Basel III: How The Bank For International Settlements Is Going To Help Bring Down The Global Economy
May 28th, 2013
A new set of regulations that most people have never even heard of that was developed by an immensely powerful central banking organization that most people do not even know exists is going to have a dramatic affect on the global financial system over the next several years. The new set of regulations is known as “Basel III”, and it was developed by the Bank for International Settlements. The Bank for International Settlements has been called “the central bank for central banks”, and it is headquartered in Basel, Switzerland. 58 major central banks (including the Federal Reserve) belong to the Bank for International Settlements, and the decisions made in Basel often have more of an impact on the direction of the global economy than anything the president of the United States or the U.S. Congress are doing. All you have to do is to look back at the last financial crisis to see an example of this. Basel II and Basel 2.5 played a major role in precipitating the subprime mortgage meltdown. Now a new set of regulations known as “Basel III” are being rolled out. The implementation of these new regulations is beginning this year, and they will be completely phased in by 2019. These new regulations dramatically increase capital requirements and significantly restrict the use of leverage. Those certainly sound like good goals, the problem is that the entire global financial system is based on credit at this point, and these new regulations are going to substantially reduce the flow of credit. The only way that the giant debt bubble that we are all living in can continue to persist is if it continues to expand. By restricting the flow of credit, these new regulations threaten to burst the debt bubble and bring down the entire global economy.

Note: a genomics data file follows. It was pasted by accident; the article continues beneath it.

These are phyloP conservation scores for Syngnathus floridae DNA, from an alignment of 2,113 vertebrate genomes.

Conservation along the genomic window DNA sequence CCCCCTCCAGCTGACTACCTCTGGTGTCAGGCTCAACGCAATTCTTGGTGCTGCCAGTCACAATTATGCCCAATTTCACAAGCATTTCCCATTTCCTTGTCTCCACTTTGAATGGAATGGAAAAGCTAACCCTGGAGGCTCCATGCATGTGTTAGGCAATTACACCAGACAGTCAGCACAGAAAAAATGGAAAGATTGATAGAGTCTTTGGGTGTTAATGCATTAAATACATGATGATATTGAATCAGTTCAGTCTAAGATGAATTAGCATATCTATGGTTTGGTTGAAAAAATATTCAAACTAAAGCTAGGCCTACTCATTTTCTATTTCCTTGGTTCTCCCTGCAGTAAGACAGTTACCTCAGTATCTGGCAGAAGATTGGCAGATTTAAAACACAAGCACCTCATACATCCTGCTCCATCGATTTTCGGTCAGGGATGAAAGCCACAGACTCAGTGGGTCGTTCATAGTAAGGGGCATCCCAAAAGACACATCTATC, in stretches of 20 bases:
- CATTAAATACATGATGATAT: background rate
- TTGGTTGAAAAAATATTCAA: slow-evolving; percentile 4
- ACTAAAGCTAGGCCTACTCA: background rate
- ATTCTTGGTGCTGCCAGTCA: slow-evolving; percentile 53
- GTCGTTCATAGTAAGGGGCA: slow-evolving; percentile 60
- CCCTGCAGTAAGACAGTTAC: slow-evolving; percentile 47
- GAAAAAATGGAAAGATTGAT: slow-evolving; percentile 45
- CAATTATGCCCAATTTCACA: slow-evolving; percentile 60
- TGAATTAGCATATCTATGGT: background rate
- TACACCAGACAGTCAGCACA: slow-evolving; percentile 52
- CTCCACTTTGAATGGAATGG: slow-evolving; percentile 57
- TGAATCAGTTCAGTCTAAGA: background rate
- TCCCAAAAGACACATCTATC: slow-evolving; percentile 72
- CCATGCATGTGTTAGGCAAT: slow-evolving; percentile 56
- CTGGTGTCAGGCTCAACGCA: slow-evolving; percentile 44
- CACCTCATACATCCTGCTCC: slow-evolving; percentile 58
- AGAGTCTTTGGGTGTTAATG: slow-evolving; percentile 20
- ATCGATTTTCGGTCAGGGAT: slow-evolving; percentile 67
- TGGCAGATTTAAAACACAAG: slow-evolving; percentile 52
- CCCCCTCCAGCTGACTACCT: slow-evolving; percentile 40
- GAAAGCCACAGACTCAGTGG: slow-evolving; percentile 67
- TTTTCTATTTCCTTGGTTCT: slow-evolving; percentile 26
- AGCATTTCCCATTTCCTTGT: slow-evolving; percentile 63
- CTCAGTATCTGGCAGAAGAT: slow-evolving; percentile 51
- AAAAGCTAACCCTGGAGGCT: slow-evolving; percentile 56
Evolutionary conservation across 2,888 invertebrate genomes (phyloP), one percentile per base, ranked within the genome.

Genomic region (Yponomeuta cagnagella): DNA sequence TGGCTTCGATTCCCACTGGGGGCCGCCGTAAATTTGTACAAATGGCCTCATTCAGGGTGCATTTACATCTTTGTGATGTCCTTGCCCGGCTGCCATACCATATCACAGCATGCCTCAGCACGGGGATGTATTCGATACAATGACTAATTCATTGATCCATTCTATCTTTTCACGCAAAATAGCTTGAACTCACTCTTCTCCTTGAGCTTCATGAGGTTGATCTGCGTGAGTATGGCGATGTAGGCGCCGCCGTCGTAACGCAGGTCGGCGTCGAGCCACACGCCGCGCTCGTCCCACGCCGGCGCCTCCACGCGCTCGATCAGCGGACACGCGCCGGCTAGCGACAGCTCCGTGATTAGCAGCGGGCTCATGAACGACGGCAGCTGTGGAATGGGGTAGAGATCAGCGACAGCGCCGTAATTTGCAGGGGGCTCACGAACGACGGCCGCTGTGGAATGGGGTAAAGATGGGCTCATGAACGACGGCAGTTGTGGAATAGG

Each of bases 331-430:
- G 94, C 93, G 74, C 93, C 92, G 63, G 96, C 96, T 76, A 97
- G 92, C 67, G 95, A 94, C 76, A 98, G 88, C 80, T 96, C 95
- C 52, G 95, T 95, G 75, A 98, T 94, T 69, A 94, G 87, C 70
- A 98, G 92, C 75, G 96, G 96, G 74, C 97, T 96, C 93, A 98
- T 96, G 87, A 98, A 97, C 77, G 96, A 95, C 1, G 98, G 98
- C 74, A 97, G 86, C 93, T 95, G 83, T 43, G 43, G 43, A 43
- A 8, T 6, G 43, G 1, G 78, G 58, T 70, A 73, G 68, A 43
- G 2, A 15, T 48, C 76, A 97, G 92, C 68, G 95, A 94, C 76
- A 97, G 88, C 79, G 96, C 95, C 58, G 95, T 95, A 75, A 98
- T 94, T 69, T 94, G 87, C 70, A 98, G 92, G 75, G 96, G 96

Not that the current global financial system is sustainable by any means. Anyone with half a brain can see that the global financial system is a pyramid scheme that is destined to collapse. But Basel III may cause it to collapse faster than it might otherwise have.